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In an unprecedented move, a public research university, Indiana's Purdue University, is buying Kaplan University, a large for-profit chain with a mostly online footprint.

The deal will lead to the creation of a new nonprofit institution, which under some as yet undetermined form of Purdue's name will offer credentials ranging from certificates to doctoral degrees, online and at 15 campus locations.

Kaplan currently enrolls 32,000 students and employs 3,000 faculty members and other staff. All will transition to the new Purdue subsidiary. Kaplan's parent company, Graham Holdings, is publicly traded and, until a few years ago, was the owner of The Washington Post.

Purdue has in recent years won fans and faced some controversy for entrepreneurial moves led by its president, former Republican governor of Indiana Mitch Daniels Jr. The university said the former Kaplan University would become a nonprofit called New University (the name Purdue is using for now), which will operate as a wholly owned subsidiary of the public university. The remaining Kaplan Inc., which already sells a range of mostly technology related services to nonprofit colleges, will continue to provide nonacademic support to the new nonprofit under an agreement with a 30-year term, with a buyout option after six.

Terms for the deal include only a "nominal" up-front payment, according to a corporate filing. "Kaplan is not entitled to receive any reimbursement of costs incurred in providing support functions, or any fee, unless and until New University has first covered all of its operating costs," the filing said.

Like most large for-profits, Kaplan's holding company has in recent years struggled with declining enrollments and unflattering attention from federal and state regulators. For example, Kaplan Higher Education in 2015 paid $1.3 million to settle a federal whistle-blower's allegations that the company employed unqualified instructors. Yet Kaplan University, which is separate from the former Kaplan Higher Education campus involved in that lawsuit, still has a large infrastructure that will allow Purdue to immediately be a major player in online education. Purdue will join several nonprofit institutions that are increasingly dominating online education, including Arizona State, Liberty, Southern New Hampshire and Western Governors Universities.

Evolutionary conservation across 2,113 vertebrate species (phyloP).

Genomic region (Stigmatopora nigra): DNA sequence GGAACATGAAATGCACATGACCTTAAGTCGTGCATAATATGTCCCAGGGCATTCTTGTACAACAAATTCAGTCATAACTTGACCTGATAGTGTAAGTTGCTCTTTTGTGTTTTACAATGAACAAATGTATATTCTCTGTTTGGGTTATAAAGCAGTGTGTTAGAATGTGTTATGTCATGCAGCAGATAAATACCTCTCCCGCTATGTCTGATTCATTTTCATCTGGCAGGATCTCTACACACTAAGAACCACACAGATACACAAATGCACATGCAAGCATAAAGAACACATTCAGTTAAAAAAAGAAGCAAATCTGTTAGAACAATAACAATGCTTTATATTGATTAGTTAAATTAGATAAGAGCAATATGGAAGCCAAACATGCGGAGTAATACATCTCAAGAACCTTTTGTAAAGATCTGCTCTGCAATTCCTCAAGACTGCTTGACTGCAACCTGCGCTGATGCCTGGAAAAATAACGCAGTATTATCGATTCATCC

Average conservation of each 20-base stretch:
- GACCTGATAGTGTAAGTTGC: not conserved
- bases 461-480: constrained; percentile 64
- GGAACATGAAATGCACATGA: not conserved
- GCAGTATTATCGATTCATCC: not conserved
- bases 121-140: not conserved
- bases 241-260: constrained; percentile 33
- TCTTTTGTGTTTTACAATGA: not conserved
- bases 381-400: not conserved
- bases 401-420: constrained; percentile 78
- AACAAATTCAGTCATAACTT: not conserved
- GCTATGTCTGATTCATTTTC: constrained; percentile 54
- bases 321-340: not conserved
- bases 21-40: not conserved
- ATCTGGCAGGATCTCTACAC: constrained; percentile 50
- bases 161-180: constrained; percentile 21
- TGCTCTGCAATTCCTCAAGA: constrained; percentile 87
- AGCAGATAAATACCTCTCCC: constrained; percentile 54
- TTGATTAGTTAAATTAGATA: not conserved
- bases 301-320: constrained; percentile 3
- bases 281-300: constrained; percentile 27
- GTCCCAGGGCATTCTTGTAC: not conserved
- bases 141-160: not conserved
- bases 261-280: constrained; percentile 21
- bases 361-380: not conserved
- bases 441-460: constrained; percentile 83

“None of us knows how fast or in what direction online higher education will evolve, but we know its role will grow, and we intend that Purdue be positioned to be a leader as that happens,” Daniels said in a written statement. “A careful analysis made it clear that we are very ill equipped to build the necessary capabilities ourselves, and that the smart course would be to acquire them if we could. We were able to find exactly what we were looking for. Today’s agreement moves us from a standing start to a leading position.”

The Kaplan news follows several dramatic changes for large, publicly traded for-profits, including the collapse of the controversial ITT Technical Institute and Corinthian Colleges, the sale of the University of Phoenix to private investors, and the so-far unsuccessful attempt by Grand Canyon University to go nonprofit, with the company saying it wants to avoid the "stigma" for-profits face.

Likewise, Education Management Corporation, a major for-profit chain, last month sold to the Dream Center Foundation, a religious missionary group, that plans to run the former EDMC as a secular, nonprofit institution. And a large chunk of the remains of Corinthian was purchased less than three years ago by ECMC Group, a student loan guarantee agency, that created the Zenith Education Group as a new nonprofit career college chain.